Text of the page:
Today would have been my mother's 101st birthday, had she not died in her sleep seven years ago. Here's a couple of poems I wrote about her. "Dream World" was published three years ago in the online magazine, "Mamazine."
Happy Birthday, Hilda! I hope you’re having a better time of it wherever you may be.
I look toward my mother's bed
in its sunny spot by the window.
Her young nurse is smiling.
So is mother.
She lies in a blue hospital gown
printed with triangles, squares and circles
in shades of gray, burgundy and dark blue.
Her skin looks healthy.
Her thin, white hair brushed off her face.
After the nurse leaves, she looks at me
with wide eyes and asks,
"Do you want to play bridge? We need a fourth."
"I haven’t played in years," I say
She accepts that excuse
and points her long painted nails
to two or three other people
she imagines in the room.
"They will play," she says.
I stroke her damp forehead,
holding her bony hand bruised from the needles
that had been stuck into it.
I brush my fingers down her white, silky legs,
now devoid of hair.
"Do I look a mess?" she asks.
The sun casts a shadow across her bed.
"No, you look wonderful," I say.
She smiles at me, not minding
that her mouth has no bottom dentures,
and brags how her cousins
tell her how good she looks
and how well-dressed she is.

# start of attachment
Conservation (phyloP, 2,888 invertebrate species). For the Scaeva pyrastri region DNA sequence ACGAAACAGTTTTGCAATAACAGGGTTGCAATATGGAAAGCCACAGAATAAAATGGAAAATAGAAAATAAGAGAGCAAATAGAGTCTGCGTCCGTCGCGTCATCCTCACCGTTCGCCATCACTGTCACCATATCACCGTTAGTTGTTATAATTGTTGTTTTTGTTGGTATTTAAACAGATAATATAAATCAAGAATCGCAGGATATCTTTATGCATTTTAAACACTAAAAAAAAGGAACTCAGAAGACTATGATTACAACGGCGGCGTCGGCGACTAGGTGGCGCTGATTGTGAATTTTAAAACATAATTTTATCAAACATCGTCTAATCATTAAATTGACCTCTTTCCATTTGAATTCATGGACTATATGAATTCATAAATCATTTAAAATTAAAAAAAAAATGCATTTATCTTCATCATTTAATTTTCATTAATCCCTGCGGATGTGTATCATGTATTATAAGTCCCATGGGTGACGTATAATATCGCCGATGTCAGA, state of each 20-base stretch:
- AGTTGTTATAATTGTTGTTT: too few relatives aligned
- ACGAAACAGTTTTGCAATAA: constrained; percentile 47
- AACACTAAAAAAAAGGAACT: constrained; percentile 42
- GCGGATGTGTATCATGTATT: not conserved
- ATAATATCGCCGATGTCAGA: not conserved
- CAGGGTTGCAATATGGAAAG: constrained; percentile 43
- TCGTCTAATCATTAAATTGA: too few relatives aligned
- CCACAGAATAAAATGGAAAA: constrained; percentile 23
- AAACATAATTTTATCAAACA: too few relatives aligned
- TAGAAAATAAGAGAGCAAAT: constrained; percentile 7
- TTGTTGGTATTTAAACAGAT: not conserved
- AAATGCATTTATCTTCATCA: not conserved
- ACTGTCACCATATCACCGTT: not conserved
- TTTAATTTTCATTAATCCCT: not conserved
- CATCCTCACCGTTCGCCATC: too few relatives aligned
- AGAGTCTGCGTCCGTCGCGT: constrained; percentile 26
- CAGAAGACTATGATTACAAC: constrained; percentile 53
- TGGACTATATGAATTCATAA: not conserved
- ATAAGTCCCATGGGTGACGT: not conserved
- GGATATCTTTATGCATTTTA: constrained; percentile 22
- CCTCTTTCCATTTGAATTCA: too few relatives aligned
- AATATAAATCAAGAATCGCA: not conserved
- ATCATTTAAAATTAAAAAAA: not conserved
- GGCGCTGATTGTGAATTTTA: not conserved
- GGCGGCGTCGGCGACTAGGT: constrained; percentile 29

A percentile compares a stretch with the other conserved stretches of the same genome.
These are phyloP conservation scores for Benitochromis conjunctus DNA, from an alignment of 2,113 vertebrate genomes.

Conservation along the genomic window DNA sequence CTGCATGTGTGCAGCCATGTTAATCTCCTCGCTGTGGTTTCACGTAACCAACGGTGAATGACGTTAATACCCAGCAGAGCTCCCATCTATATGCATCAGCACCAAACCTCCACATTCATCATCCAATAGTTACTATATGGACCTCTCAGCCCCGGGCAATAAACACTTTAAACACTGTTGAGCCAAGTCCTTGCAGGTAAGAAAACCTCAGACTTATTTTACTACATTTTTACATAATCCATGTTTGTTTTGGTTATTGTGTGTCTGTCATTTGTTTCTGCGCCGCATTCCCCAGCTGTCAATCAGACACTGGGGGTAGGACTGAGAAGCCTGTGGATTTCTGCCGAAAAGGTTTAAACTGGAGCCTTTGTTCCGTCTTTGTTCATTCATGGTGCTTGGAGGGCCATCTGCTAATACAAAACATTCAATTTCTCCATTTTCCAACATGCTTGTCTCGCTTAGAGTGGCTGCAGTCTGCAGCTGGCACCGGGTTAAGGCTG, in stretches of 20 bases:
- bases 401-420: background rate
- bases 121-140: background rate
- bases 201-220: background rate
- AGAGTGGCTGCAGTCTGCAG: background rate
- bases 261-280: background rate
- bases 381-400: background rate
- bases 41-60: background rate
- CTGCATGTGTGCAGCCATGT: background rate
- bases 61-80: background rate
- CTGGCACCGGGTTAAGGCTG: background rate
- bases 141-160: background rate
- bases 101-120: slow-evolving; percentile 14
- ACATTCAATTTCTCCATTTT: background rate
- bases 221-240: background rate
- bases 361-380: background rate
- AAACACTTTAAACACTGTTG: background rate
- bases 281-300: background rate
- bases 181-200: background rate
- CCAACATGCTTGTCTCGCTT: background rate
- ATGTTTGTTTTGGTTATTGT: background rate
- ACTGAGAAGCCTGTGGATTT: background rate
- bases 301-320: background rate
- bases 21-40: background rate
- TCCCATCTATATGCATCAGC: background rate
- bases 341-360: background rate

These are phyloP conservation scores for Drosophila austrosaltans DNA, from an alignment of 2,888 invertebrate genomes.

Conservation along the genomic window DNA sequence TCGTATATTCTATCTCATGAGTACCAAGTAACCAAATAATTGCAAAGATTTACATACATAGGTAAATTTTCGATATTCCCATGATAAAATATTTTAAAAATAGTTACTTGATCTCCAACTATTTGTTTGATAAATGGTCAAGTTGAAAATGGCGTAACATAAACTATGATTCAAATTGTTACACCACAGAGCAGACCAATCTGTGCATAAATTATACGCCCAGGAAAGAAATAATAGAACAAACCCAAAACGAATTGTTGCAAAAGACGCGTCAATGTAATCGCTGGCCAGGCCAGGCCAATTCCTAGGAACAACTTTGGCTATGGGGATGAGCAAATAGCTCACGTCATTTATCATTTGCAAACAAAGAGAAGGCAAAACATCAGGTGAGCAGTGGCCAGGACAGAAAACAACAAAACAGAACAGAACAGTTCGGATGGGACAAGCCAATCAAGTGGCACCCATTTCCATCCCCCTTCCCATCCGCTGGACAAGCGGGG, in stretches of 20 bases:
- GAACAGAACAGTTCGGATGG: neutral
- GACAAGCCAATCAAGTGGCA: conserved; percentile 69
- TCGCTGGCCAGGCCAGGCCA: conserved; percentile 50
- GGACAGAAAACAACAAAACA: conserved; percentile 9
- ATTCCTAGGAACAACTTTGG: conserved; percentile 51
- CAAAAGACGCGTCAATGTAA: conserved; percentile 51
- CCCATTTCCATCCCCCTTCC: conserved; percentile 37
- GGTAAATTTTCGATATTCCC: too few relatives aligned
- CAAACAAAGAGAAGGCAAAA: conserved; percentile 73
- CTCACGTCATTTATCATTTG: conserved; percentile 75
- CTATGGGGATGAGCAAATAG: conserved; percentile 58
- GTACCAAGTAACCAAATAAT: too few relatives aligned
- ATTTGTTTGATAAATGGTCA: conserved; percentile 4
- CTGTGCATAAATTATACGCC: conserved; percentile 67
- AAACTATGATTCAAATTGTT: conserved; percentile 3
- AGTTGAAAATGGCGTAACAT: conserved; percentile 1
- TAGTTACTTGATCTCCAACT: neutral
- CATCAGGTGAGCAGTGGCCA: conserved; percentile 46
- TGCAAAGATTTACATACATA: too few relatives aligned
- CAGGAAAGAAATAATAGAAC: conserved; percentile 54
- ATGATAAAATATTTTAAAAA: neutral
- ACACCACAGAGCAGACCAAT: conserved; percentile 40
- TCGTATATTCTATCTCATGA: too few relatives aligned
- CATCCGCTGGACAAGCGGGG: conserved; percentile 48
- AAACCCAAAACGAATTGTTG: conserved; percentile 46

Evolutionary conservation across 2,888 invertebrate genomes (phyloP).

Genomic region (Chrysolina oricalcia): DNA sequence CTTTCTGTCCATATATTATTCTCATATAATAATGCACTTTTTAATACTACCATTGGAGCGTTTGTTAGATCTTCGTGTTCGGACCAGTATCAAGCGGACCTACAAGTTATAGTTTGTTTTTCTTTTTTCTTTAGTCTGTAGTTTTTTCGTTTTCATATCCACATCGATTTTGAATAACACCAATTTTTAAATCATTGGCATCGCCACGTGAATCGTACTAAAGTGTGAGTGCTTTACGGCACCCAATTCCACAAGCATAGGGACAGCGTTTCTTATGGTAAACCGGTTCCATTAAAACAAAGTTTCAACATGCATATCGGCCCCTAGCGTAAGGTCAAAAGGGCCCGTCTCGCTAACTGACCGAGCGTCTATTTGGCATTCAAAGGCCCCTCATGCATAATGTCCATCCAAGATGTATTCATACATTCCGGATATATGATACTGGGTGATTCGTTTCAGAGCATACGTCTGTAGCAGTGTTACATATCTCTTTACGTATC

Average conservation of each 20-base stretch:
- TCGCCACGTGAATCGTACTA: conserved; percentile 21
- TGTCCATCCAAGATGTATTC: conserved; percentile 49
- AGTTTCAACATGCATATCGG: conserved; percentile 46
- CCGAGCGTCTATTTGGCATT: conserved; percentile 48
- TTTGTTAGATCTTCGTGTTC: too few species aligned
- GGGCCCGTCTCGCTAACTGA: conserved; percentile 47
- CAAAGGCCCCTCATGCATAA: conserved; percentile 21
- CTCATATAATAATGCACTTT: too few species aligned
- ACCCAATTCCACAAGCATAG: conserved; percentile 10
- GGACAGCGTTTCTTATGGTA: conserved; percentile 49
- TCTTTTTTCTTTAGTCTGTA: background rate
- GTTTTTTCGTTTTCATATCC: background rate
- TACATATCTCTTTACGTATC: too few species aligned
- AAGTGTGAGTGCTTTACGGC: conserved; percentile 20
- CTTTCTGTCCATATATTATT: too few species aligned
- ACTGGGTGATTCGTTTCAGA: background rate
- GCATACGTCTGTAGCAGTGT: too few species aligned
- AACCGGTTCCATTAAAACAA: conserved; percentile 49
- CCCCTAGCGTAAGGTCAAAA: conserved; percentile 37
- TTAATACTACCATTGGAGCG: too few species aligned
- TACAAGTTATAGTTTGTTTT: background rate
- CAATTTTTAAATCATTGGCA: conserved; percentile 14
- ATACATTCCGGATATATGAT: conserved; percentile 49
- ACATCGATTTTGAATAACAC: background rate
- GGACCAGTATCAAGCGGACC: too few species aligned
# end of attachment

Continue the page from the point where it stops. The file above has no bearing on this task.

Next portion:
Even here with her gown hiked up to her diaper,
I try to pull her gown down
but she keeps grabbing it.
I cover her with a sheet,
and sit down to watch her play cards.
"Six spades," she proclaims,
"Play out." I play out.
Using her night gown as her bridge hand,
she tries to lift off each pattern section
one by one as if it were a card
and place it on an imaginary table
in front of her.
I want to know what happened to her,
and what can be done about it.
"Hospitalitis," the nurse says.
She has seen it a million times before.
I go back to the bed and continue play-acting.
I am thankful too. Her mind is taking her to that other place
where she is young and beautiful
and lives on the west side of Chicago.
"I like this little room," she says.
"I’m glad," I say.
She flexed her fists
on the cold bed railing
keeping in time
with the rhythm of her heartbeats,
Soon her hold relaxed,
and with fingers intertwined
she wrapped her hands gently around the bar
Drugged from the morphine potion
placed kindly under her tongue
she lay there in a ball
like a sleeping skeleton,
her head tucked deep into her sunken chest
I sat with her, stroked her arm
like a skinny rail itself
and soothed the damp hair
off her forehead until she pushed me away
and took hold the railing again.
Finally too weak to reach her metal friend,
she allowed her folder fingers
to rest on the bed.
And I, kissed her graying, fading face
said my last I love you and goodbye.
A woman strong until the very end
took 94 years to finally let go.